Kodak TMax 400 Review (120 + 35mm Film Portraits)
A short Kodak TMax 400 review / article to share some of my 120 and 35mm film portraits using this film. For me T-Max 400 is one of the best black and white films currently manufactured / available.
TMax 400 Film – Specs (The Blurb!)
“Kodak Professional TMax 400 is a fast, medium grain black and white film suitable for sports/action and lower light situations, sharpest 400-speed black and white film with Kodak’s T-Grain emulsion”.
“TMax 400 film has a high efficiency, multi-zone T-Grain emulsions, raises the bar for 400 speed black and white film performance. T-Max 400 has fine grain, high sharpness and delivers , a level of clarity previously only achievable from a 100-speed film”.
Kodak Tri-X vs TMax
When people think of Kodak black and white film they probably first think of Kodak Tri-X not TMax. Kodak T-Max 400 film was revised in 2007 to the fine grain film that we know today. 3 years earlier, in 2004, Kodak celebrated 50 years of Tri-X which was first released in 1954. Kodak Tri-X has been around a lot longer than TMax and was popular with photo journalists and amateurs alike. For me however I prefer Kodak TMax vs Tri-X. I don’t mind 120 format Kodak Tri-X film but for my portraits I find 35mm Tri-X too grainy. Kodak TMax 400 however is amazing in both 35mm and 120 formats (*for my taste).
Kodak spotted my early TMax photography
It was merely coincidence but at the time I was starting to get into film photography Kodak had released their new T-Max 400 film/ formula. I was shooting Kodak TMax 400 film together with Tri-X 400 and other black and white films, enjoying experimenting with this new-to-me photography medium. I shot an image of a young girl/ model-to-be in Ukraine while there on business.
My camera at the time was a rebranded Kiev 88 called an ARAX-CM, also know as a “Hasselbladski” or a poor man’s Hasselblad. I shot an image of Julia on Kodak TMax 400 film and Kodak spotted it and got in touch. Kodak invited me to write a piece for their Kodak 1000 Word Blog and to share some of my work. At the time it was pretty amazing to be spotted by a big brand and it was all thanks to the TMax 400 film I was using.
Mr Leica on the Kodak Blog!
Here is the article I wrote for Kodak after they spotted this image I took of Yulya (“Julia”), Uzhgorod, Ukraine – Kodak 1000 Word Blog – Shooting Film
Kodak TMax 400 120 film
Even though at the moment I shoot mostly Fomapan 100 Classic 120 film (due to the low cost and reliable results) I still shoot the occasional roll of Kodak TMax 400 120. (More so in the past but only because I currently bulk buy Fomapan film) Using 120 Kodak TMax 400 in my Hasselblad cameras and other medium format cameras (Mamiya RZ67, Fuji GF670 as two examples) has given me some nice images. I enjoy the fine grain and sharpness especially from TMax so for this reason I find 35mm TMax 400 particularly impressive/ useful (see more below).
120 Kodak TMax 400 Portraits
Kodak TMax 400 35mm film
I use Kodak TMax 400 35mm in the Leica film cameras (currently the Leica M4-P or Leica M3 mostly), the Nikon SLRs (usually the Nikon F5), the Hasselblad Xpan plus other 35mm film cameras. I love the sharp detailed images and TMax is quite forgiving when it comes to developing.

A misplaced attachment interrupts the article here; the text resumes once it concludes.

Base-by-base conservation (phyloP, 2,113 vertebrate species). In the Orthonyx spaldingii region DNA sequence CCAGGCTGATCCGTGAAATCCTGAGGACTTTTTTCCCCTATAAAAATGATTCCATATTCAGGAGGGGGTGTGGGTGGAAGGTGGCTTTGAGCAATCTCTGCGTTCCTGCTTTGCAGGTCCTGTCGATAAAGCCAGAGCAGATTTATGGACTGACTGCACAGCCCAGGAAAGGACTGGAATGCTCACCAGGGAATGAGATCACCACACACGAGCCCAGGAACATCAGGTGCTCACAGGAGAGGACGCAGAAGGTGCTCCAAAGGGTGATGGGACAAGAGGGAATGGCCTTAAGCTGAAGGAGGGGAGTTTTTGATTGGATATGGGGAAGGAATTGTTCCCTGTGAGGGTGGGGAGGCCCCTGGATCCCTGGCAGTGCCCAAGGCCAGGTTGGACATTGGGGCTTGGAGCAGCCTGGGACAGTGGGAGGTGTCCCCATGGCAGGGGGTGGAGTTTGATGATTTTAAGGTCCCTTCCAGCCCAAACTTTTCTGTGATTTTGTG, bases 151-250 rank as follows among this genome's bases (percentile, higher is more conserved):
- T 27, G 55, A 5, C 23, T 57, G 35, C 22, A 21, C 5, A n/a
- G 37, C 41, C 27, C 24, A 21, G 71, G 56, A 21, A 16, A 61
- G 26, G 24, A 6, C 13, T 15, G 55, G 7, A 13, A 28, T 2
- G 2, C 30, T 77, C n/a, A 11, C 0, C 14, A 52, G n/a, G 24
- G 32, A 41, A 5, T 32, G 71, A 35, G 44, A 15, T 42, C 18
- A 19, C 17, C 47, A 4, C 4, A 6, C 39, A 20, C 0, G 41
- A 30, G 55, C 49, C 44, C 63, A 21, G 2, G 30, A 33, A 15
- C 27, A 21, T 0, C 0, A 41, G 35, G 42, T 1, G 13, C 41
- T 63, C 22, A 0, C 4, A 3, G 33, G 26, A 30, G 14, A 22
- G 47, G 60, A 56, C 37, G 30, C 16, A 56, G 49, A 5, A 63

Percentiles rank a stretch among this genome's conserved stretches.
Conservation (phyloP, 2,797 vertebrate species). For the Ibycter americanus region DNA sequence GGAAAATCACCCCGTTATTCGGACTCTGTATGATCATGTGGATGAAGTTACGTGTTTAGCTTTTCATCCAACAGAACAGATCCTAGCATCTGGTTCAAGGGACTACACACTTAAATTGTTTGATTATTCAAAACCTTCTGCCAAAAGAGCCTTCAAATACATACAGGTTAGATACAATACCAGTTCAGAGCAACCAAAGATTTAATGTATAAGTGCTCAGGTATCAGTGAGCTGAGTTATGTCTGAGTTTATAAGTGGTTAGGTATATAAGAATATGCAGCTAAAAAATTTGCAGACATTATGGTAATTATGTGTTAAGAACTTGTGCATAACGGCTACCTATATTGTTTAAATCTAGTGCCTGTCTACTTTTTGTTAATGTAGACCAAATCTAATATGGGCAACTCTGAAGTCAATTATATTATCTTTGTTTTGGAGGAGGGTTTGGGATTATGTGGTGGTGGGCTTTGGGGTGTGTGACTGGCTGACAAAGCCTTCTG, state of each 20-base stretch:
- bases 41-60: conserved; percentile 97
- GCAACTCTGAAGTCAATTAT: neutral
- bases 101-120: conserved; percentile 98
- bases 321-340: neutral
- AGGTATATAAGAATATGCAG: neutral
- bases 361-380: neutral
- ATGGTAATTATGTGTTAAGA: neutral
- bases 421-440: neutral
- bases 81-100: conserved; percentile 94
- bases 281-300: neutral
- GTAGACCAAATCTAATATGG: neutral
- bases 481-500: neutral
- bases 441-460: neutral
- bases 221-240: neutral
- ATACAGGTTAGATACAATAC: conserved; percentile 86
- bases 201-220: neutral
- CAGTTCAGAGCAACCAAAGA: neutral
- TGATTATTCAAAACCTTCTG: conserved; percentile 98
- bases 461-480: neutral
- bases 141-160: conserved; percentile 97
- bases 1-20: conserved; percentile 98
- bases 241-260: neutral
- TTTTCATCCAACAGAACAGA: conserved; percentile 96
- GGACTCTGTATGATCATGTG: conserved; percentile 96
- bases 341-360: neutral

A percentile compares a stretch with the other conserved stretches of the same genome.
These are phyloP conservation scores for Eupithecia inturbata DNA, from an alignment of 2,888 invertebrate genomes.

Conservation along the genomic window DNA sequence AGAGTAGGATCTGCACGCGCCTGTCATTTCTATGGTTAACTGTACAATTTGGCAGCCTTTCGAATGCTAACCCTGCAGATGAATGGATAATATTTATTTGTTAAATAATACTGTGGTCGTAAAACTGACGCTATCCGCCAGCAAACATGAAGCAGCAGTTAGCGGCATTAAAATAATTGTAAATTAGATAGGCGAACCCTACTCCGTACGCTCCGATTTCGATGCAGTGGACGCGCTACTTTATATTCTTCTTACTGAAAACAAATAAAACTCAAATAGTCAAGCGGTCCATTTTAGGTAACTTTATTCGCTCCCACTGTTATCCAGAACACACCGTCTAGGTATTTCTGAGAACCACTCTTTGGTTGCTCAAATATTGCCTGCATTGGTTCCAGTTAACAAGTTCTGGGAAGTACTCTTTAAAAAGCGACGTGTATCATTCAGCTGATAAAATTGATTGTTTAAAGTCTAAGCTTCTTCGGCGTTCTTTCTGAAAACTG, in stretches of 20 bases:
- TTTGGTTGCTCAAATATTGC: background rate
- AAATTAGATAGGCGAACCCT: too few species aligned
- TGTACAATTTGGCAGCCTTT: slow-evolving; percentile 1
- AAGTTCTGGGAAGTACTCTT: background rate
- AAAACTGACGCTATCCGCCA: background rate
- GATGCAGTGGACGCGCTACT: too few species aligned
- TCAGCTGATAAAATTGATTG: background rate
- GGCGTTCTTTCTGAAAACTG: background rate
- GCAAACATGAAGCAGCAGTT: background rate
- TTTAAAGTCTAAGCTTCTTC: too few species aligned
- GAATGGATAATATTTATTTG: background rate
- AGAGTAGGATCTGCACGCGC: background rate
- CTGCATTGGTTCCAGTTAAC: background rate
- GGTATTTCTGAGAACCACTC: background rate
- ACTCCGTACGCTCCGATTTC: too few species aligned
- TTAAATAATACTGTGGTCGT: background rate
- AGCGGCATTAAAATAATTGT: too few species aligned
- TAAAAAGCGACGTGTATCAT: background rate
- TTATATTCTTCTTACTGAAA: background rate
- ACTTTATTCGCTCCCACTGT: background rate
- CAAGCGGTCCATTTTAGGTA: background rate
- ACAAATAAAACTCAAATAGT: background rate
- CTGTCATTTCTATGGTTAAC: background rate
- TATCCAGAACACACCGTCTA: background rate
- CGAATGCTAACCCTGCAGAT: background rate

35mm Kodak TMax 400 Flickr photos
Favourite 35mm black and white film?
My current favourite film in 35mm format for when I need great results is Kodak T-Max 400. I’m still a big fan of Ilford Delta 100 (and Ilford Pan F 50 film) but when shooting in the UK often there is limited available light. T-Max 400 gives me a 400 speed Ilford Delta quality (to my eyes) and coming from shooting mostly Kodak B&W film I tend to go for TMax 400 vs Delta 400.
Kodak TMax 400 developing
My usual Kodak TMax 400 developing method is to use Kodal Xtol developer or to use a soup of Xtol and Rodinal. Most of the example images in this article were developed in Xtol. When I first started out with film photography I used to develop Kodak TMax 400 in the Rodinal developer. See below for a few older images and some Rodinal – TMax examples.
Kodak TMax 400 Rodinal Stand Development – samples
Ilford HP5 vs TMax 400
For Ilford HP5 Plus film I was a bit of a late comer. When I started out with film I was been using mostly Kodak black and white films, both TMax films and Kodak Tri-X. I wouldn’t consider buying 35mm Ilford HP5 today as I prefer fine grain films but for 120 Ilford HP5 I have started to use it, especially for low light. I would happily shoot Kodak TMax 400@800/ 400@1600 but I don’t think I would try it at ISO 3200 or ISO 6400.
For Ilford HP5 I shoot it at ISO 3200 and have meant to shoot it at ISO 6400 but haven’t had chance yet. HP5 is a low contrast film so is easier to push process from my experience. Kodak TMax 400 has nice contrast normally but when pushed too far I expect to lose shadow detail. (*I still need to do a write up for Ilford HP5 film – I will link it once available).
Here is a Ilford HP5 Plus Teaser as an example –
Kodak TMax 400 Pushed (400@1600)
Kodak TMax 400 price
As with all film stocks, sadly in the time I have been shooting film the prices seem to increase year on year. I buy multi-pack film as often as I can to try to get to lowest unit cost. Amazon stock both Kodak TMax 35mm and 120 formats. Click here for the current TMax 400 prices –
Kodak TMax 400 Review – Summary
As you probably gathered from this article, I am a big fan of Kodak T-Max 400 film. I especially enjoy the 35mm TMax and just hope the price of film doesn’t keep increasing at the rate it has been doing. (The price of TMax 400 film today is 50-60% more than when I was buying it 3-5yrs ago).
More Black and white film posts (a sample of!)
- How to Process Film through to Digital (Develop, Scan, Edit)
- How to Develop Film at Home (Step by Step Guide)